The chief Central Intelligence Agency (CIA) operative involved in the Syrian flop was Miles Copeland who, along with Kermit Roosevelt, helped engineer the 1953 coup against Iran’s reformist Prime Minister Mohammad Mosaddegh. Post-war cash strapped Britain asked for US aid in this operation as Mosaddegh had nationalised the Anglo-Iranian Oil Company and expropriated its assets. That coup, ultimately, led to the overthrow of the Western-allied shah and the anti-US cleric-dominated regime. 

After formally leaving the CIA in 1957, Copeland courted Egyptian President Gamal Abdel Nasser following the overthrow of the pro-British king and became Nasser’s confidant and security adviser, enabling his government to survive efforts to topple it. This cannot be counted as a CIA success as Copeland — a leopard who changed his spots — was acting on his own.

In 1958, the Eisenhower administration intervened in Lebanon’s first civil war by sending troops to Beirut to bolster pro-Western President Camille Chamoun who had precipitated a revolt by demanding an unconstitutional second term in office. The intervention failed, Chamoun was forced out of office and succeeded by army chief Fuad Chehab who focused on maintaining good relations with the Arab world rather than the bowing to the West. 

 The Reagan administration dispatched troops to Lebanon in 1982 to supervise the withdrawal of Palestine Liberation Organisation forces following Israel’s occupation of Beirut and southern Lebanon. The presence of US and French forces did not stabilise the situation but reignited the civil war.  Both countries withdrew their forces after their barracks were bombed in October 1983, killing 241 US and 58 French troops.

Copeland’s favourite CIA director and later president, George H.W. Bush launched the first full-scale US war in this region following Iraq’s occupation of Kuwait in August 1990. The stated objective of this war was to free Kuwait, but the real aim was to cripple Iraq, the core country of the eastern Arab world, and drive President Saddam Hussein from power. While the 1991 war had weakened Iraq, Saddam Hussein remained not only firmly in charge but also more entrenched than ever. His administration had rebuilt infrastructure deliberately bombed by the US and its allies, despite punitive US-imposed sanctions. Thanks to the sanctions regime, half a million Iraqi children had died due to disease and malnourishment by 1995 when the oil-for-food programme was proposed. Hundreds of thousands of Iraqi men, women and children had become fatalities before Bush senior’s son occupied Iraq in 2003.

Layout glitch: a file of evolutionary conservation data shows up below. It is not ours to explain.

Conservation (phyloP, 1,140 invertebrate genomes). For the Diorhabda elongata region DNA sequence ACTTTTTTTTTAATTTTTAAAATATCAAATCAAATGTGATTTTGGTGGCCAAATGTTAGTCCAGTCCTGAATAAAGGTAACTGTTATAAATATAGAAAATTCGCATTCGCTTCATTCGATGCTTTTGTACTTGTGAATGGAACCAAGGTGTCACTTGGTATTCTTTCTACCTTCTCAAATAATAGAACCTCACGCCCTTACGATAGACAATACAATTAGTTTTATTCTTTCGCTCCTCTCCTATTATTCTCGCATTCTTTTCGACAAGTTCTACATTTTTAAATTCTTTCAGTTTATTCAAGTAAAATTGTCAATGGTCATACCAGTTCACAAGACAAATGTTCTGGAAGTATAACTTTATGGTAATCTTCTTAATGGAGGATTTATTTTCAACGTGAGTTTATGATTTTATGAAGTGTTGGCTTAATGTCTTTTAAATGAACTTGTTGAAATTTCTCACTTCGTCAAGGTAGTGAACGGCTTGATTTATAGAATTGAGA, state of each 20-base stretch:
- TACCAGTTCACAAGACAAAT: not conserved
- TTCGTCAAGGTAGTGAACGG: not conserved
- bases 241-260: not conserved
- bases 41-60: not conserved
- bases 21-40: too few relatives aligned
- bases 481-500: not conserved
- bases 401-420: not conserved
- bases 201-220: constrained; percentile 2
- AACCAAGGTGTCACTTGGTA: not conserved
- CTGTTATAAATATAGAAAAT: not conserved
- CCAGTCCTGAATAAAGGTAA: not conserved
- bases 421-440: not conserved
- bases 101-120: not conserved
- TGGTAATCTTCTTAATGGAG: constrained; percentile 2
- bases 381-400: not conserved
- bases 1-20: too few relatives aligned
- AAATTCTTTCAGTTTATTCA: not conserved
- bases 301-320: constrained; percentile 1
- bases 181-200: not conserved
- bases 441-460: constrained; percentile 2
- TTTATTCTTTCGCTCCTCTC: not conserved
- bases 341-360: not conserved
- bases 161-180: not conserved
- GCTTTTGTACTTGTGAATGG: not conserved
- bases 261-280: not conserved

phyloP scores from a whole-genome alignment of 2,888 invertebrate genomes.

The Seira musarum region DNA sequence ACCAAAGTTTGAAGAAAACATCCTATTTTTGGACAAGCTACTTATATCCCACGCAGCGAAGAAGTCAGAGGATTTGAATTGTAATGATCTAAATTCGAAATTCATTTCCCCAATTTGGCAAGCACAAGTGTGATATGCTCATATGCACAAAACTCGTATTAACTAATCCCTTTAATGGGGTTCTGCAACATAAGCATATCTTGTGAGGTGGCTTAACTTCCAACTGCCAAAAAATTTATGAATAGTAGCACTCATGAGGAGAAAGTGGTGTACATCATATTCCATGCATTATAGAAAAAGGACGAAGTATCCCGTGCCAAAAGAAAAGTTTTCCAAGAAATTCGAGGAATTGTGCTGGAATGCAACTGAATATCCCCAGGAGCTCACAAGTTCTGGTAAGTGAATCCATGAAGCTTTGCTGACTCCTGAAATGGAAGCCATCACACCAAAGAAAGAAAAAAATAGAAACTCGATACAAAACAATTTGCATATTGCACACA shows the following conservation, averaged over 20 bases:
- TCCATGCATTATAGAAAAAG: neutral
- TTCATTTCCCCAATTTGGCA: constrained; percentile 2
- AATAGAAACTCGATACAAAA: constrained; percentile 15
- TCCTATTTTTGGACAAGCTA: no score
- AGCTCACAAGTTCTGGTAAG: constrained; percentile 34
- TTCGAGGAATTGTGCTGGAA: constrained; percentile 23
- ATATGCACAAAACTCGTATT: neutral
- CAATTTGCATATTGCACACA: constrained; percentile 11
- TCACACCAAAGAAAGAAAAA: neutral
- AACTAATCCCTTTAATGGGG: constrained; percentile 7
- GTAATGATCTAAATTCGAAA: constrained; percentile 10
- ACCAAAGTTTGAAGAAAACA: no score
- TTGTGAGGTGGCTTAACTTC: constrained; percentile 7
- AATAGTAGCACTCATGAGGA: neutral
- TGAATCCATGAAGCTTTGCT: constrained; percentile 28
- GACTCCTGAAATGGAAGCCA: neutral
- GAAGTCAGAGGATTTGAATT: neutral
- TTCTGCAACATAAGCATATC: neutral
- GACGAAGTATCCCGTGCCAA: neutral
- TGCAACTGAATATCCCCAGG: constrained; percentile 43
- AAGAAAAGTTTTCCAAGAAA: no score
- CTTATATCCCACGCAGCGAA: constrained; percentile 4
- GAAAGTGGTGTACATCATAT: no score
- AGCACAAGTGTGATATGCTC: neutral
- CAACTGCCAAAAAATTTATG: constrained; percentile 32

His war succeeded in regime change but transformed Iraq, a functioning country under the secular Baath, into a failed state ruled by an Iranian-backed sectarian Shia fundamentalist, corruption-ridden regime which discriminates against and persecutes Sunnis and clashes with the Kurds. During the first three years after the invasion, the British medical journal, the Lancet, reported that 654,965 Iraqis had died as a consequence of the occupation. That figure is likely to have topped a million before US forces withdrew at the end of 2011. No one knows how many civilians, the vast majority Sunnis, have been slain since then. Thousands are slated to die in the Mosul campaign and tens of thousands will be driven from their homes and bombed out of neighbourhoods. Devastated Mosul will join the ruins of Ramadi, Tikrit, and Falluja, cities recaptured from Daesh, requiring reconstruction when there are no funds in Baghdad’s corruption-emptied coffers to rebuild.
The author, a well-respected observer of Middle East
affairs, has three books on the Arab-Israeli conflict